Just like AR/VR, Metaverse too failed to hook people

Let’s take a break from the metaverse excitement and see what happened to the virtual reality/augmented reality (VR-AR) craze that swept the world a few years ago when people began to use wearable headgear to experience real-world events in three dimensions (3D).

AR-VR headsets were formerly commonplace in India’s malls and public spaces, and oval-shaped VR stations encouraged children to wear head-mounted devices (HMDs) to explore various immersive worlds, such as automobile racing or jungle terror.

However, the initial enthusiasm faded rapidly, and most VR outlets closed down in the last two years of the pandemic.’

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During the same time span, smartphone adoption surged, with more than 500 million users in India alone. Despite having arrived on the market six-seven years ago, mass-scale AR-VR impact is yet to be seen — both on the consumer and enterprise fronts — though things have started to pick up.

According to IDC, the global market for AR/VR headsets surged by 92.1 percent year over year in 2021, with shipments reaching 11.2 million units.

“AR headsets continue to represent a small fraction of the entire AR/VR headset market, and the volumes we do see are virtually exclusively on the commercial side of the industry,” Tom Mainelli, group vice president, Device & Consumer Research at IDC, said.

“We don’t anticipate this frothy behavior to impact headset shipments any time soon,” says Metaverse, “but we don’t expect this frothy behavior to harm headset volumes any time soon.”

Meanwhile, reports of users experiencing mental exhaustion, headaches/eye strain, nausea, and other health difficulties when wearing virtual reality headsets have surfaced.

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Metaverse is now being marketed as a next-level deep dive into the world of immersive experiences, in the ‘hybrid normal,’ which will see your virtual avatars traversing numerous settings such as corporate meetings, and beach sunbathing, and mall shopping, all of which are designed to mirror real life.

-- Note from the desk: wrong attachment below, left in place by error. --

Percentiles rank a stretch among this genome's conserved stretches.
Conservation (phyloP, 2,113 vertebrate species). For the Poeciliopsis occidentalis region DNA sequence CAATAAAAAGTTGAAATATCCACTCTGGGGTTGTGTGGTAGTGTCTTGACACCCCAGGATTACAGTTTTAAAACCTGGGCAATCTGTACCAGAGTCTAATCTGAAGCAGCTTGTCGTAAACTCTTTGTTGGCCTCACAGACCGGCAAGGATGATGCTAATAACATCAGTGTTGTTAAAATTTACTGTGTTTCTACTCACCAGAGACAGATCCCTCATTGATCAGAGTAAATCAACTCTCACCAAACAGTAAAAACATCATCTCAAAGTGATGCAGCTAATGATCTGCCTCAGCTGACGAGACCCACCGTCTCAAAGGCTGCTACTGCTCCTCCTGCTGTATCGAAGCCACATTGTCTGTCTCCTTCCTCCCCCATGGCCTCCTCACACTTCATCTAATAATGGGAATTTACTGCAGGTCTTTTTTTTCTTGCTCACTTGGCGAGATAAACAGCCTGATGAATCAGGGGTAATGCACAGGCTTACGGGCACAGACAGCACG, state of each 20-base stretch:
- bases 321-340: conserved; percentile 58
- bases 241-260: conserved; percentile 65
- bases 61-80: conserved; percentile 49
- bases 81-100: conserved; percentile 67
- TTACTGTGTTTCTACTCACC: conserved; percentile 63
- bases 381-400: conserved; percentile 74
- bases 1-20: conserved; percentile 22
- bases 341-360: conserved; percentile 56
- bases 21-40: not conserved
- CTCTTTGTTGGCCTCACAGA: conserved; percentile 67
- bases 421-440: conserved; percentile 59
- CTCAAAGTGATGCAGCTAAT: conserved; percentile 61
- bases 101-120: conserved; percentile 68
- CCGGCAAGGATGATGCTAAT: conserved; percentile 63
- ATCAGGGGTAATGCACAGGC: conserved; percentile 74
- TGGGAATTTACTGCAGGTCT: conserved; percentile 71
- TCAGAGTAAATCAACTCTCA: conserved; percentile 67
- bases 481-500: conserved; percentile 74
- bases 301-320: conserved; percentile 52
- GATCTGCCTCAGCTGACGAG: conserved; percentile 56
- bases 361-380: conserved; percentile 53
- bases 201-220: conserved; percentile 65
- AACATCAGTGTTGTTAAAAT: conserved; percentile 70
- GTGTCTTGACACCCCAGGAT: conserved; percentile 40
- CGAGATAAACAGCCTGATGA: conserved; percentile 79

Despite the global hype, the metaverse, which is the Internet’s 3D experience layer, is not yet here, according to J.P. Gownder, VP, principal analyst, Forrester.

“In the short term, the buzz around the metaverse has exceeded public interest. It will take several years to build the metaverse. Because of a lack of interoperability and mobility of experiences, the metaverse does not yet exist “IANS spoke with Gownder.

To become a reality, the metaverse must provide an immersive experience of interoperable and interconnected settings delivered via a variety of devices, ranging from smartphones to VR headsets to yet-to-be-conceived form factors.

“Some metaverse precursor technologies will be adopted by the enterprise segment before the mass market of consumers,” Gownder said.

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Riya Kapoor

An English Hons graduate from Delhi University who has a strong passion for writing,reading and bringing out life to the words she pens. Khushi Sabharwal is a selectively extrovert person who opens her heart out only to the people that match her aura.She has a strong vision of her own and wants to make sure she achieves everything that she dreams about.She has been working as a content writer for the past few years and has worked with some prominent news websites like She has contributed to the organization in terms of women-centric motivational pieces, stories, real time based news pieces and entertainment listicles and news. She has expertise in tech, entertainment and real time based news pieces.

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